Heero smirked as he entered his reply. One gossip is rumor, two gossips and they'll discern the truth. He hit send, a little miffed he couldn't claim the wisdom as his own; it was something Noin had said to him, years before. He didn't have to wait long for Trowa's response. It didn't come in the form of message, but in the sudden shift of the crowd. Apparently Quatre and Trowa had abruptly changed course, and were now heading straight for the two women. Heero tucked his recorder away, and leaned back, fingers locked behind his head. He could do casually smug just as well as Duo, and tonight he had reason.




"Oh, goodness, they're both heading this way." Shaza paused, and that businesswoman's tone crept into her voice. "I daresay something seems amiss."

"I hope not." Muna, remarkably, did not look around to see if there might be some other reason for Quatre's purposeful direction, or the slightest scowl marring his bodyguard's expression. When Quatre put a foot on the first step up to the landing, he paused, staring up at the two women. Quatre's expression wasn't that far different from the one Shaza had worn, when regarding the ballroom with that assessing gaze. Then Quatre's expression relaxed into easy familiarity, and he strode up the steps to greet both women with graceful laugh and charming smile.

Trowa, of course, said nothing, hovering behind Quatre with an uneasy set to his shoulders. His gaze darted around them, past them, but Heero made no move, certain even Trowa's eyes couldn't pick up the figure back in the shadows. Just the barest touch of bewilderment passed over Trowa's features, and he glanced around again, subtle changes across Trowa's face indicating he'd gone up a notch, to outright wary. Heero's smirk only grew, along with relief he couldn't be seen, and then he heard Muna's attempt to draw Trowa into the conversation, voice too-innocent, words superficially harmless.

"My throat is quite parched. If you'll excuse me, I'm going to track down one of those waiters for another glass of wine. Mr. Barton, would you like me to bring you one, as well?"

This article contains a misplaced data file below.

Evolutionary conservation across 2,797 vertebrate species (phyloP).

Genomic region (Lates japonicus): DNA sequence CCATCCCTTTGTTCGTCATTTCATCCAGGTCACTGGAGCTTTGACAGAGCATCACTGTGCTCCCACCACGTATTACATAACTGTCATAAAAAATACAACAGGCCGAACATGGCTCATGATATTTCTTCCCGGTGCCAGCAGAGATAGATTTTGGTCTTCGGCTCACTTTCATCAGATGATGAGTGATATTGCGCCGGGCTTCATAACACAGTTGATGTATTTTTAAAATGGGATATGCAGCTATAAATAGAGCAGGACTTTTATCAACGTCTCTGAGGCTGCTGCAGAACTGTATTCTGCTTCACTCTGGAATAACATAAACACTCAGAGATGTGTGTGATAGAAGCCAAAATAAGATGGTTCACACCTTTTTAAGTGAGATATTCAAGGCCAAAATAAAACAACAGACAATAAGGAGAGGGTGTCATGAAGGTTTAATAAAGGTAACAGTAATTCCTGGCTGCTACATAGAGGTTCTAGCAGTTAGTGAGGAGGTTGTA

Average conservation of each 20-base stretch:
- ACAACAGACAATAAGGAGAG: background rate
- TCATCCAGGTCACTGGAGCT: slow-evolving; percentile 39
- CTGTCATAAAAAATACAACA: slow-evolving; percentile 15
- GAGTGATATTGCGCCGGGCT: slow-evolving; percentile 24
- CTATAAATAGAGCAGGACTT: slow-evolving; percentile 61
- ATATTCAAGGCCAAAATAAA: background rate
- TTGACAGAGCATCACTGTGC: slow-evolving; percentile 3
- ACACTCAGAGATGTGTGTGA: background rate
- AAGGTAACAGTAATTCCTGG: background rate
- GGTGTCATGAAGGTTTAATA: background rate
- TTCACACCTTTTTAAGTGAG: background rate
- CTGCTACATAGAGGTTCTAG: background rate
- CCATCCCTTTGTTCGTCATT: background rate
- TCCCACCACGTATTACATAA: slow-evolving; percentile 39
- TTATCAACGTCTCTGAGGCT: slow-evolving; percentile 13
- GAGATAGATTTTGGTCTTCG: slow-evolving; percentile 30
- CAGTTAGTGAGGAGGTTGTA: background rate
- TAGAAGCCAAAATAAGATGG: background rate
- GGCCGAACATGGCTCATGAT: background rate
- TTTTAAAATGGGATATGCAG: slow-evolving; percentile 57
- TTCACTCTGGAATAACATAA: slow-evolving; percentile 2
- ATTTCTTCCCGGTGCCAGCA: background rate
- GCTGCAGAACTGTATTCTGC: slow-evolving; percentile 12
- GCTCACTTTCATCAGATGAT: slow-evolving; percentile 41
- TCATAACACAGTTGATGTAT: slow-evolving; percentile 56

Trowa blinked at her. Quatre choked, just enough. Heero grinned and flipped open his recorder, tapping in a new message, attention Trowa, cc all pilots: Busted. He sent the message, prepared to slink away as soon as Trowa's attention was diverted long enough to read the incoming broadcast.

While he waited for Trowa to focus his intense gaze on anything other than the darkness along the ballroom's perimeter, Heero saw no harm in a little gloating. He opened a second window only for Duo. Eat your words. He tucked the recorder away just as Trowa reached into his pocket and looked down at his own recorder. Heero didn't hesitate, getting to his feet and moving steadily away, at an angle away from Trowa, using the natural blindspot all eyes have.

It was a good evening, despite the crowds, Heero decided. He'd scored a point on Trowa — and Quatre, by association — and on Duo, and he had no compunction about feeling smug. He'd proven his ability to do silent, stealthy reconnaissance and no one be the wiser. His recorder clicked once, and he made sure to wait until he could position himself so the screen's light wouldn't reflect onto anything — or too much of himself — and give his location away. It was probably Trowa, and Heero was already formulating a quick reply. Then he actually read the message.

Not too shabby, Duo had written.

Heero could feel his chest nearly puff up in pride. Not too shabby, hell, he'd managed to stay undetected by Trowa. Even Duo couldn't top that. He didn't bother to reply, and was about to close the recorder and put it away, when it clicked a second time. This message had to be Trowa, Heero knew, but the return signal said it was another from Duo. Heero frowned and opened the message.

PS, Duo added, your fly's undone.